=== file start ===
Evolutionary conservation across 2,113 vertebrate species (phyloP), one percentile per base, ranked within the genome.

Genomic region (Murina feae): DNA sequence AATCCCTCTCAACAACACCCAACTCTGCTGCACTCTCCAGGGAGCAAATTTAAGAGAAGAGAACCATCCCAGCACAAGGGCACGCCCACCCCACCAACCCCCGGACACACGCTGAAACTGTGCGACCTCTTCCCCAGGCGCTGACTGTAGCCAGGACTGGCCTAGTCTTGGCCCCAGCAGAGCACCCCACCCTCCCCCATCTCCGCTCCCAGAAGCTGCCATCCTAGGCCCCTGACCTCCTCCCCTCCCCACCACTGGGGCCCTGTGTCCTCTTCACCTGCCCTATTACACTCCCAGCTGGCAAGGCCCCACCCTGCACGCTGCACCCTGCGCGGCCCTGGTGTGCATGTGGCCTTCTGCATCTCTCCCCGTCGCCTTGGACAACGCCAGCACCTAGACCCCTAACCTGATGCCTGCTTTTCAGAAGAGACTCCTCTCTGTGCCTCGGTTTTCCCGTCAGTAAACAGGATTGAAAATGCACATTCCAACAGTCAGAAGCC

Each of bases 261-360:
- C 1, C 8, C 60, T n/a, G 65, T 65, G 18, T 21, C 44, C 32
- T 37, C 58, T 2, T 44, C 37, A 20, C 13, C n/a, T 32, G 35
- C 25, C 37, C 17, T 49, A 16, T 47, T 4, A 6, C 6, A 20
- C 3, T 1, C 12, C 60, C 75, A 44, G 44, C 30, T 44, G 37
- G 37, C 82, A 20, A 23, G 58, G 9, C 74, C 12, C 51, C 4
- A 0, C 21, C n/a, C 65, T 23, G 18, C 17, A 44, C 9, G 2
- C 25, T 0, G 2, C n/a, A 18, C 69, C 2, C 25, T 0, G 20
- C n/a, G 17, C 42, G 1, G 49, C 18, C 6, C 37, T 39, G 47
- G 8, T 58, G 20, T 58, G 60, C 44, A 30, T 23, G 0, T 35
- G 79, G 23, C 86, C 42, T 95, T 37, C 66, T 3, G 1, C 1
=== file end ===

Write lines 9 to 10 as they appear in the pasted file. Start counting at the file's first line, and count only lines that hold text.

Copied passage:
- A 0, C 21, C n/a, C 65, T 23, G 18, C 17, A 44, C 9, G 2
- C 25, T 0, G 2, C n/a, A 18, C 69, C 2, C 25, T 0, G 20